Earlier this year we heard about Lernstift, a concept for a pen that helps kids spell and write correctly by vibrating to point out mistakes. The folks behind this promising invention have now launched a fundraiser on Kickstarter.
A camera that can keep a fast moving object in its sight is very useful. It could be adapted to cover sports or wartime events, or for academic and military purposes. That’s why a group of researchers at the University of Tokyo’s Ishikawa Oku Laboratory are working on a camera system that can automatically keep its eyes on the prize.
How fitting is it that a high school student may have found the answer to longer lasting and faster charging mobile devices? The promising invention was made by Eesha Khare, an 18-year old student from Saratoga, California.
We already have devices that augment two our sight and hearing. But a group of Innovation Design Engineering students at the Royal College of Art built a couple of devices that provide a new level of augmentation.
I don’t really care much for tactile feedback in videogames, but if you’re into that sort of immersion, Tactical Haptics is working on a device that’s right up your alley. At the 2013 Game Developers Conference, the company showed off a prototype motion controller with a unique haptic feedback system.
Last year we heard about how Teague Labs was able to make a pair of headphones with 3D printed components. While that’s revolutionary in and of itself, that proof of concept still used store bought and manufactured parts.
We know by now that Apple has adopted a more-or-less annual update cycle for the iPhone. In between major revisions, we’ve seen the company release “S” versions that feature upgrades to the previous version’s internal hardware.
Do you have an iPhone? You wanna know how you can get your friends to gift you an external battery pack? Support the ChargeBite’s fundraiser. The ChargeBite is a charger for 30-pin iOS devices, but it doesn’t have its own battery.
Many people rely on headphones and earphones for music and audio playback these days. It’s just a convenient way to listen to your tunes, without bothering the people around you. Now, scientists have come up with some cool new earphone tech.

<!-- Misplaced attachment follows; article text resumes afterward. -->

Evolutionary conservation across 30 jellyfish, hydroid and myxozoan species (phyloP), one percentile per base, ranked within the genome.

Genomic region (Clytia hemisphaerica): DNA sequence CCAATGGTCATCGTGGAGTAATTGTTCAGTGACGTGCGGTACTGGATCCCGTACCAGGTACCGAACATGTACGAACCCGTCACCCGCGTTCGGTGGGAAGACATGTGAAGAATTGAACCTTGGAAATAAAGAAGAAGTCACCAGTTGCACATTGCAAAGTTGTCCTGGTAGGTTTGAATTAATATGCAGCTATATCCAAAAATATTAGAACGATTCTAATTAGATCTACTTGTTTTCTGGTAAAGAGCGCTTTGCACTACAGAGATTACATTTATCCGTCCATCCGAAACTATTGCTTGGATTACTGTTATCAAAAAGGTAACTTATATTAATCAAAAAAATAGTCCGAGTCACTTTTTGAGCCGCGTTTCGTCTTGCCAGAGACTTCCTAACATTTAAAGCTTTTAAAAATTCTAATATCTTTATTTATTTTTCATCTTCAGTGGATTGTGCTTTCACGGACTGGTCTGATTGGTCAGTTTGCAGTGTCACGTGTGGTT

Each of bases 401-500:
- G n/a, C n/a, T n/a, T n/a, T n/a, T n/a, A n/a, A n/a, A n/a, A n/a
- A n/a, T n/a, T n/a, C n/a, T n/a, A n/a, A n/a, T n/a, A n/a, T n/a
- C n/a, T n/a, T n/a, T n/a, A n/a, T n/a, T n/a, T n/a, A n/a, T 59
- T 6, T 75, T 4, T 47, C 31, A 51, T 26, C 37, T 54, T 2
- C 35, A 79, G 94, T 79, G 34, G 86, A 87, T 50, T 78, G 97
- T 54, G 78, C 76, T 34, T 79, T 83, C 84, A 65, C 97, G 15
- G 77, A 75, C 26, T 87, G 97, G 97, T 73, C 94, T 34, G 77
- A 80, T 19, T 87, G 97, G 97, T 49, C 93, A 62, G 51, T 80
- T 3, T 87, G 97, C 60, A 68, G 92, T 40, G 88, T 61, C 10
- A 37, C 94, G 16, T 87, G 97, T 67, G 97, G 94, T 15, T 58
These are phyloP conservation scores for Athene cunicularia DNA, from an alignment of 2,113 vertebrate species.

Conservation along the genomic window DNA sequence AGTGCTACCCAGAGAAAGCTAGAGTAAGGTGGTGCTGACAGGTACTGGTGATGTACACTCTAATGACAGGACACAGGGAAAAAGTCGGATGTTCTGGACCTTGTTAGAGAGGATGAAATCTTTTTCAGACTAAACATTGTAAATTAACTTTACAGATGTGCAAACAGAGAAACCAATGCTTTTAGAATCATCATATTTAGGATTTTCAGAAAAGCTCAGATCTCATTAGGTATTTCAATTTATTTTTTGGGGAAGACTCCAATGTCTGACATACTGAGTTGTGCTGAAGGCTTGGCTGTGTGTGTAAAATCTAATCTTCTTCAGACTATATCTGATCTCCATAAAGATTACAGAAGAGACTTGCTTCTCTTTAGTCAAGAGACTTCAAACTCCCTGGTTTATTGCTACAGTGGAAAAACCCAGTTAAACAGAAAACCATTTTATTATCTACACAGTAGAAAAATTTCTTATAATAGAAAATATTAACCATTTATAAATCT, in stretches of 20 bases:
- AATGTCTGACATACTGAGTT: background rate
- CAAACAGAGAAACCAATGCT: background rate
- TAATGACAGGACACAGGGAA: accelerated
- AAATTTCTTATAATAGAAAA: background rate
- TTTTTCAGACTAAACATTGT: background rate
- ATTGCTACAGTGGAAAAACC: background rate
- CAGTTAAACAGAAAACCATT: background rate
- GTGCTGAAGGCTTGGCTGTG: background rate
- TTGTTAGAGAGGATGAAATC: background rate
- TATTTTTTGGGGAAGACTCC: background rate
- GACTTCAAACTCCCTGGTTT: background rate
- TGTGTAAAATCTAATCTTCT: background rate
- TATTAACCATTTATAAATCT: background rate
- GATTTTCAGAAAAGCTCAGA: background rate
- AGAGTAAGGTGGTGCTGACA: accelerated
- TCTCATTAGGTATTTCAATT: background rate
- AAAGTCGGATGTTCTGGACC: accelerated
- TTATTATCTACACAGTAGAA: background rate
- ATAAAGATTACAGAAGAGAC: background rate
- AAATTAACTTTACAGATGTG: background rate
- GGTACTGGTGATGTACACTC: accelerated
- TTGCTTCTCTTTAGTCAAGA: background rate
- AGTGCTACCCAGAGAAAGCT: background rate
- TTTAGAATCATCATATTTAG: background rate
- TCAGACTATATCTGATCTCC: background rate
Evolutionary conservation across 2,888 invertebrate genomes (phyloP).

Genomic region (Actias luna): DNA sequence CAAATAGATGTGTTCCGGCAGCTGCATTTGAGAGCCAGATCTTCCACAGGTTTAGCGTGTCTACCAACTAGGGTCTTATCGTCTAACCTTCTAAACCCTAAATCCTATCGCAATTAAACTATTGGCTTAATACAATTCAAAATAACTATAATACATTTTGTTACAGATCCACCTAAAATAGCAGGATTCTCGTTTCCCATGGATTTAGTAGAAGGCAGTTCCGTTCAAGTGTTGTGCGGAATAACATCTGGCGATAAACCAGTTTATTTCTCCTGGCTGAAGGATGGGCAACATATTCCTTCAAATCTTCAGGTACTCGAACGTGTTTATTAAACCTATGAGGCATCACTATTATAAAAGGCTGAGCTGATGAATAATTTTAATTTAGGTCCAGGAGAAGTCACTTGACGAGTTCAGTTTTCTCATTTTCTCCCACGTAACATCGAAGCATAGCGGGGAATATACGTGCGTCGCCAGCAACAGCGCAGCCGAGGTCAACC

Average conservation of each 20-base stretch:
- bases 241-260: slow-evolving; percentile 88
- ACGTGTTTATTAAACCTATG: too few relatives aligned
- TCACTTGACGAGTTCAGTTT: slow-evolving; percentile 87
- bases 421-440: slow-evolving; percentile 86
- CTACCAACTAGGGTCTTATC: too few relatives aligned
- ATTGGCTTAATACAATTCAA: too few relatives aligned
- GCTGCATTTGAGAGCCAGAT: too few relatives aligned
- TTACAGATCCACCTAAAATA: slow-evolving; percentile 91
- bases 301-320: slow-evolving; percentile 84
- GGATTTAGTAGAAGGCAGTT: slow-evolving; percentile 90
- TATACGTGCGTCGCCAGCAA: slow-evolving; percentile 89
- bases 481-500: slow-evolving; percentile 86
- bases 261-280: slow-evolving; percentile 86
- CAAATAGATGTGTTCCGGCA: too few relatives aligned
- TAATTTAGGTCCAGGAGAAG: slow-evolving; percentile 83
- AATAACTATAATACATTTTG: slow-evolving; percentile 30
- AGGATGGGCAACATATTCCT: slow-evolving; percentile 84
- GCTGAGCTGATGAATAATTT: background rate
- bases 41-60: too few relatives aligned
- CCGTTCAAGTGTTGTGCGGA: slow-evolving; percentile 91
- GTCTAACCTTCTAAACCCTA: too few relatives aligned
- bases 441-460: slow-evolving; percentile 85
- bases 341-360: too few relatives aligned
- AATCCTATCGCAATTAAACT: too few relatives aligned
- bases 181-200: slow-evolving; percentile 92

Google presented the Glass’ funny younger brother at the 2013 SXSW multimedia festival. While the Glass was made to act like your butler, the aptly named Talking Shoe is meant to serve as your hype man.
We usually hear about new tablets and smartphones at the Mobile World Congress, but this year Fujitsu also showed off a different mobile device. The Japanese company had a working prototype of a cane that downloads routes wirelessly and then guides its user using large arrows on its LED screen.
Aside from providing clean energy from a practically infinite power source, solar power now has another advantage over traditional power sources: it can be generated on nearly any surface. It’s all thanks these new solar panels that are thin and flexible enough that they can be attached like stickers.
Digital photo editing is one of the most valuable – and fun! – skills to have these days. But not all of us can easily learn the right mix of tools, filters, tweaks and whatnot to get the result we want.
We’re seeing more and more tiny Bluetooth devices that are good at keeping track of useful information, such as your heart rate, electric consumption or the whereabouts of your wallet. The DropTag on the other hand tracks a closely guarded secret: whether or not a delivery package was mishandled before it got to its recipient.
Aside from generating heat, most electronic devices also emit electromagnetic fields. A rapid prototyping enthusiast named Dennis Siegel though of a way to tap into those fields and store them as usable energy by way of AA batteries.
Inventor Falk Wolsky and his better half Mandy, a child care worker, were inspired to make the Lernstift (“Learning pen” in German) after seeing their son struggle with writing. They came up with a prototype that detects “writing movements” and alerts the user if he makes a mistake.